For years, the federal government and many safety and health groups have recognized that noise-induced hearing loss among construction workers is far too common. By the age of 25, the average carpenter's hearing is equivalent to that of an otherwise healthy, non-noise-exposed 50-year old worker, according to researchers at the National Institute for Occupational Safety and Health (NIOSH).
Because of the unique characteristics of the construction industry, however, finding practical regulatory solutions to the problem is a challenge
In August 2002, OSHA announced it was considering revising the construction noise standard to include hearing conservation provisions that would be as protective for workers as the current General Industry Standard (29 CFR 1910.95). That rule tells general industry employers that if workers are exposed to noise levels above a time-weighted average (TWA) of 85 dBA, they must be in a hearing conservation program that contains a number of specific elements, such as audiometric testing, exposure monitoring, engineering controls, training and hearing protection devices.
Construction workers are not covered by that standard, but by 29 CFR 1926.101 and 1926.52. According to these rules, when construction workers are exposed to noise levels that exceed a TWA of 90 dBA, they must be in a hearing conservation program.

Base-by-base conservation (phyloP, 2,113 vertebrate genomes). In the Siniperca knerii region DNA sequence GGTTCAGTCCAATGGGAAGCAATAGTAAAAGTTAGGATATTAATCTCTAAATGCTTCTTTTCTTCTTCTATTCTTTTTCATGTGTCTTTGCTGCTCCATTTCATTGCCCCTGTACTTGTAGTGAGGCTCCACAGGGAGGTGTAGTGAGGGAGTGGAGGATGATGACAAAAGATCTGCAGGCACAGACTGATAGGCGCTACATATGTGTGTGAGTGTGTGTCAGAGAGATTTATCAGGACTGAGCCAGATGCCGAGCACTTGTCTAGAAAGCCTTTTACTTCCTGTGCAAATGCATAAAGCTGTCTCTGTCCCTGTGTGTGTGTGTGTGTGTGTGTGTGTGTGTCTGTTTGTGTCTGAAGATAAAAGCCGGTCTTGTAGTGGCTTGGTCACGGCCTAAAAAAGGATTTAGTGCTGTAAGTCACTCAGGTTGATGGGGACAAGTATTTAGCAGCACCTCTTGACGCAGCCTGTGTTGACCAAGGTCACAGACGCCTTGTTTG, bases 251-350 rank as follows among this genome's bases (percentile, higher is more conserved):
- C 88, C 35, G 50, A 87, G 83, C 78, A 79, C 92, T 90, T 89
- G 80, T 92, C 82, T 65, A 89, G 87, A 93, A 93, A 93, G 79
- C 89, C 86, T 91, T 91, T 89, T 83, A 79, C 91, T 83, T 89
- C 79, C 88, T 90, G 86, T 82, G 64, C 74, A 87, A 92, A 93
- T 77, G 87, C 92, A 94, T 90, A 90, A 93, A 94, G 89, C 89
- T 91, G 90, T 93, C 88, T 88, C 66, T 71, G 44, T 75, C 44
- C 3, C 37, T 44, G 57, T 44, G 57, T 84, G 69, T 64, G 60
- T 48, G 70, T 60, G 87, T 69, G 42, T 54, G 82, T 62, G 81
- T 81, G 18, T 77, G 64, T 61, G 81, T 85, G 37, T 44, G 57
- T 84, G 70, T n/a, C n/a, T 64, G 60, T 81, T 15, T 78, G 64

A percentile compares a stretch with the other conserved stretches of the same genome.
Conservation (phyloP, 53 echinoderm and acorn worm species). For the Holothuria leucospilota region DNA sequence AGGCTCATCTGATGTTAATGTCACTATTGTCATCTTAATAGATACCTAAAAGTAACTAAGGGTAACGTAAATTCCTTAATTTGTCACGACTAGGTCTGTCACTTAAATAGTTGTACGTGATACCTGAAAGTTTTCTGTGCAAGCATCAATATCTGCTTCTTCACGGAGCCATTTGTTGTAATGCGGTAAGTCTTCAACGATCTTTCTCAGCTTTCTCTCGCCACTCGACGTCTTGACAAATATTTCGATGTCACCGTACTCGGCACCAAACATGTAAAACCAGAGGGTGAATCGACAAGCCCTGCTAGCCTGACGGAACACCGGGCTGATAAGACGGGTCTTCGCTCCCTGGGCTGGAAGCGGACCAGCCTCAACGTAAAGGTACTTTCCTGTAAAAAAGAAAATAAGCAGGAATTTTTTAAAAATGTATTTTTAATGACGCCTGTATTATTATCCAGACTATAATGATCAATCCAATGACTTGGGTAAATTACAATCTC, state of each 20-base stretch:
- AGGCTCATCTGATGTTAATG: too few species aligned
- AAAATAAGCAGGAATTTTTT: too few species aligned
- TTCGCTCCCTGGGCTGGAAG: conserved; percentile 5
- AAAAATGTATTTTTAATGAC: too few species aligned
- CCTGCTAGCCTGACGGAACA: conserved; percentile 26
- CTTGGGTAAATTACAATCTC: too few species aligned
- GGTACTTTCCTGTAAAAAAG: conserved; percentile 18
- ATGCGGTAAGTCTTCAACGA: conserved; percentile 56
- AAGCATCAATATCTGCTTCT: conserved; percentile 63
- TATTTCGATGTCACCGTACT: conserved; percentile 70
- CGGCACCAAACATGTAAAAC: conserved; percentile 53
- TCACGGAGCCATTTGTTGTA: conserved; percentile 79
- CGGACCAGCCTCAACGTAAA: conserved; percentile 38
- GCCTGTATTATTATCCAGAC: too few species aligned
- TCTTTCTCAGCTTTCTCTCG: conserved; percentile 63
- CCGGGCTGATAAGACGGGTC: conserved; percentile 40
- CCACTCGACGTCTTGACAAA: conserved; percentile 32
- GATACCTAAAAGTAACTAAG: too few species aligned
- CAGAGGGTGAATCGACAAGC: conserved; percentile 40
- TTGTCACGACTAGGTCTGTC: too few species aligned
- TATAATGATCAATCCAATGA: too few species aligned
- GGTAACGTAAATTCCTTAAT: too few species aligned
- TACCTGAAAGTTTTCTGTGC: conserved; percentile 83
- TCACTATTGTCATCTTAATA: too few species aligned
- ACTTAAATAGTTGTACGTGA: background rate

"But there's no guidance in the construction regulations about what the program must contain," says Christina Trahan, an industrial hygienist at the Center to Protect Workers' Rights, a labor organization in Washington, D.C. "So, basically employers just hand out hearing plugs."
While labor groups favor stricter new OSHA rules that would compel employers to provide the specific elements of a hearing conservation program, industry opposes such a move.
"At this point, we would not want to see OSHA adopt a general industry standard on a construction site," asserts Edward Pachico, associate director of safety and health services for Associated General Contractors (AGC) of America, a Washington, D.C.-based trade association. Pachico makes a point frequently cited by contractors: unlike general industry workplaces, in construction there are no fixed worksites with unvarying noise levels, but rather a constantly changing hazard environment. Compounding the problem is the highly transient construction work force.
The agency asked stakeholders a series of questions about the proposed rulemaking centered on three topics:
- Exposure monitoring;
- Audiometric testing;
- Portability of records.
In two informal stakeholder meetings held earlier this year, OSHA listened to the answers.
Primary Stumbling Block
Stakeholders appeared to agree that the most effective way to reach employees is through education, rather than exposure monitoring, according to an OSHA summary report of the first set of meetings held in Chicago March 24-25.
"OSHA wants to know if a task-based exposure measurement approach can work," says Rick Neitzel, M.S., CIH., a research scientist at the University of Washington's department of environmental and occupational health sciences. Neitzel is part of a team that has been conducting research into noise-induced hearing loss in construction.
What a construction worker does varies greatly from day to day, so determining exposure by task would make it easier to know what the appropriate hearing protection should be. "Unfortunately," explains Neitzel, "what we found is [noise] levels in construction are so variable, even among specific tasks, that task-based exposure estimation isn't very accurate at all."